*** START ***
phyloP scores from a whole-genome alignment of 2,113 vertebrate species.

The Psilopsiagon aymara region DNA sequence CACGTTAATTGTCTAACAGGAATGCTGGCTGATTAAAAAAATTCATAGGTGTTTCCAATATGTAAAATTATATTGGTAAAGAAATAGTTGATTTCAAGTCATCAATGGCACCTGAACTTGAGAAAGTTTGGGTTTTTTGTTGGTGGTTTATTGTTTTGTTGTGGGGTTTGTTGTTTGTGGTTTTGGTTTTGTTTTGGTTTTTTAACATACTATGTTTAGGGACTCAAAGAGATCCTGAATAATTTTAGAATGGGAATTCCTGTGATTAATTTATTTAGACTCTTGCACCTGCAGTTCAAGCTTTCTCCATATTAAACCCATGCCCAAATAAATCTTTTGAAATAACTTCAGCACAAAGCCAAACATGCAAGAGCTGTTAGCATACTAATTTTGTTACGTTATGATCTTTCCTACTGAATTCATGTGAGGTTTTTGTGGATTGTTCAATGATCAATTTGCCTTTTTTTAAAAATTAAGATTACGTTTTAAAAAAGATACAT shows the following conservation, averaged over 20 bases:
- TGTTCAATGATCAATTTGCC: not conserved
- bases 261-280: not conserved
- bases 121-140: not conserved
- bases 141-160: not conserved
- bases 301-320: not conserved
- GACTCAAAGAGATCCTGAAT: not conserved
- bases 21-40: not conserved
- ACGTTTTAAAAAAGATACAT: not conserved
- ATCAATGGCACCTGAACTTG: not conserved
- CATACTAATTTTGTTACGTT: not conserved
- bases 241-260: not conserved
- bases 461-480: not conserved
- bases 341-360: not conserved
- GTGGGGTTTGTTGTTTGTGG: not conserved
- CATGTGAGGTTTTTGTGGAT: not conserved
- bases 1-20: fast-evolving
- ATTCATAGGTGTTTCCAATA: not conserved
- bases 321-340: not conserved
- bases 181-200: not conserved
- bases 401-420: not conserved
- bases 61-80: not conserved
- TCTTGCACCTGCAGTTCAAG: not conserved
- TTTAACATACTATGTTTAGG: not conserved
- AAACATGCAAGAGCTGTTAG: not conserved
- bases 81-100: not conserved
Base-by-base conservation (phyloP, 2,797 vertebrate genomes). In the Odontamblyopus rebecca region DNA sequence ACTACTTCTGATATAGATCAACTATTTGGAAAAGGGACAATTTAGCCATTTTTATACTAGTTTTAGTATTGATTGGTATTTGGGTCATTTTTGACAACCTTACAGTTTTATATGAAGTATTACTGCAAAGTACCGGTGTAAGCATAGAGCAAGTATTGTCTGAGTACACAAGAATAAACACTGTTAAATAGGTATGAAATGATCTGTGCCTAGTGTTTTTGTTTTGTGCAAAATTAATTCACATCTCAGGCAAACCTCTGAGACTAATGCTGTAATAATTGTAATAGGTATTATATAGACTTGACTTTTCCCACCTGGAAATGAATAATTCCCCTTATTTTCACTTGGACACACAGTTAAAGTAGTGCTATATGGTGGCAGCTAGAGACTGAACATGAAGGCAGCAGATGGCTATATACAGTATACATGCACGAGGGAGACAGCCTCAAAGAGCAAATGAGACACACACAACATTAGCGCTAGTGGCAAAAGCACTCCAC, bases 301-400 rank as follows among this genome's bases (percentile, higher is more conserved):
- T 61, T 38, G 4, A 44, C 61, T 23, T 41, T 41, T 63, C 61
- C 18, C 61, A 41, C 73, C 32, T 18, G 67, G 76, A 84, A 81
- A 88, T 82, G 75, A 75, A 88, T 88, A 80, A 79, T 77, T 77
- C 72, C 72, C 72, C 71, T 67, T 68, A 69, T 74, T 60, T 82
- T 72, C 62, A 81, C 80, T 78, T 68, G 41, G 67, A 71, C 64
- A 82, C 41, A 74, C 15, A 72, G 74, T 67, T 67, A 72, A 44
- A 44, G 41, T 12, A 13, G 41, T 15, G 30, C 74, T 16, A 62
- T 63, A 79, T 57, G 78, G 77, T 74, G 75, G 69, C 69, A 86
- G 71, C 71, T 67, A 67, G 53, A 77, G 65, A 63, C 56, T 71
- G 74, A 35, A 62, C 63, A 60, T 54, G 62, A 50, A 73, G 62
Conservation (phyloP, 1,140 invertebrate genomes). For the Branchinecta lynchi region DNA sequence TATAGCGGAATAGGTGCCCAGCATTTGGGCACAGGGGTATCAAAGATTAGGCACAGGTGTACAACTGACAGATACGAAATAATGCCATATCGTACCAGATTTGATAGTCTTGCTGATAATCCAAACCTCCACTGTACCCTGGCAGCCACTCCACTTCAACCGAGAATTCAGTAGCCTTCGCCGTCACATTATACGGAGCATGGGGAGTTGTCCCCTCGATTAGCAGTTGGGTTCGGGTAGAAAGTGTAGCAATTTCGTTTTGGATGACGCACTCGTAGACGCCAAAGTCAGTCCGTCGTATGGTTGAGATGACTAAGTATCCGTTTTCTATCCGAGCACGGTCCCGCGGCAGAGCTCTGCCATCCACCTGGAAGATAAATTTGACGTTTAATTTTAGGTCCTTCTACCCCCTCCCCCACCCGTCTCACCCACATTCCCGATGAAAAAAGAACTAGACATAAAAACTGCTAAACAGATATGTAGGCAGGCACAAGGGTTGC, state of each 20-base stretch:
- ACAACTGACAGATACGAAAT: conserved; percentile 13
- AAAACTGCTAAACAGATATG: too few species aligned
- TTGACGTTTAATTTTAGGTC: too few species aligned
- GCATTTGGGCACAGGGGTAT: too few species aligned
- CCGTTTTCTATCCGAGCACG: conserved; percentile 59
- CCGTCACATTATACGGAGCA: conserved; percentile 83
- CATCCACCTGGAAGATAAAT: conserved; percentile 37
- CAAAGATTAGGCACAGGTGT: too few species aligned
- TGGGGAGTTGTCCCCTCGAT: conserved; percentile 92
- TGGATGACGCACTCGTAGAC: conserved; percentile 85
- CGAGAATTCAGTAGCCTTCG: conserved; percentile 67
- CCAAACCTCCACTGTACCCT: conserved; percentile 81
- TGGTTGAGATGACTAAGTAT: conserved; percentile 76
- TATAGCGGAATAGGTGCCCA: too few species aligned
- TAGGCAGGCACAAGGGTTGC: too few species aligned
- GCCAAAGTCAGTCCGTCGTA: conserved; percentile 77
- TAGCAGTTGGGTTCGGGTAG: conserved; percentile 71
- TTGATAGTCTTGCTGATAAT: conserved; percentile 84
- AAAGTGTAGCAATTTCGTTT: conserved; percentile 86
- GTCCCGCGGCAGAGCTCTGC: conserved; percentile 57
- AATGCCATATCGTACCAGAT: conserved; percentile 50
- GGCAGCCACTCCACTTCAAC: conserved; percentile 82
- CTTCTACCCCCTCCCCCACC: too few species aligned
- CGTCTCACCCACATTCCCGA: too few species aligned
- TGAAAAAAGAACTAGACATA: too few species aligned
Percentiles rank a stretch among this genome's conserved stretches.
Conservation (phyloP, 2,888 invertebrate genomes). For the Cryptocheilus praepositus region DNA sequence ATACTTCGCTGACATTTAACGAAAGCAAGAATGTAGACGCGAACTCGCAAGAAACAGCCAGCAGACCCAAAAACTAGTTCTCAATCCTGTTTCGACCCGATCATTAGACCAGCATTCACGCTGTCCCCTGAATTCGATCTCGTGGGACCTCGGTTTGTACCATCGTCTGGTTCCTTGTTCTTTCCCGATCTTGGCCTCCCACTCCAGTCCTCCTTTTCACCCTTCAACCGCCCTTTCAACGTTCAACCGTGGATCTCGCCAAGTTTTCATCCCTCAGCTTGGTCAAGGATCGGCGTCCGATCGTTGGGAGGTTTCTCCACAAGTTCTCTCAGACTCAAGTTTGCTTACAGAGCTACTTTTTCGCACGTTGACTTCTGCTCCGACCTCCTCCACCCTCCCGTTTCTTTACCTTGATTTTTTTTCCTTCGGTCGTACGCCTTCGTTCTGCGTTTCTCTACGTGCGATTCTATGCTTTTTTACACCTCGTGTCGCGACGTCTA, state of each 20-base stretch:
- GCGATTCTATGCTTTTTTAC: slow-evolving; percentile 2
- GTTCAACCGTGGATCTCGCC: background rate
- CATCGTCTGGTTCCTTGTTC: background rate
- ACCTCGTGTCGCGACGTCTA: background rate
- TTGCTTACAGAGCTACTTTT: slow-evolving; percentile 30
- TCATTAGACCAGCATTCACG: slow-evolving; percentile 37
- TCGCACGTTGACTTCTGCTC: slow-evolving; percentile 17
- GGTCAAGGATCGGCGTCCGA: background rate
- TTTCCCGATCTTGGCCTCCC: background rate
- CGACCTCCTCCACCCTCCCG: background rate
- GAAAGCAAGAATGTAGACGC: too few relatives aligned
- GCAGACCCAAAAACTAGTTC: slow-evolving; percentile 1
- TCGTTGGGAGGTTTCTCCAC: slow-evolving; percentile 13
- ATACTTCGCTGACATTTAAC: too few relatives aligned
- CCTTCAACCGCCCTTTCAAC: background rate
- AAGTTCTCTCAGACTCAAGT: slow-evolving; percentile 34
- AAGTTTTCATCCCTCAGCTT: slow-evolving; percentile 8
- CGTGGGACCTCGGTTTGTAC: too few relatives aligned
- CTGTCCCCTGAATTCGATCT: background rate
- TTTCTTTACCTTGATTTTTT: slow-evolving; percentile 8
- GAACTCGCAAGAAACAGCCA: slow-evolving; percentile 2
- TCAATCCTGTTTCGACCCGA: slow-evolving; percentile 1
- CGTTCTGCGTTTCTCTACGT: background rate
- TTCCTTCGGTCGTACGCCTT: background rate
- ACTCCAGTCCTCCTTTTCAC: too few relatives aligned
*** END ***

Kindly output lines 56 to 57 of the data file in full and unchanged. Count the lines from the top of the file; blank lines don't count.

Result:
- TAGCAGTTGGGTTCGGGTAG: conserved; percentile 71
- TTGATAGTCTTGCTGATAAT: conserved; percentile 84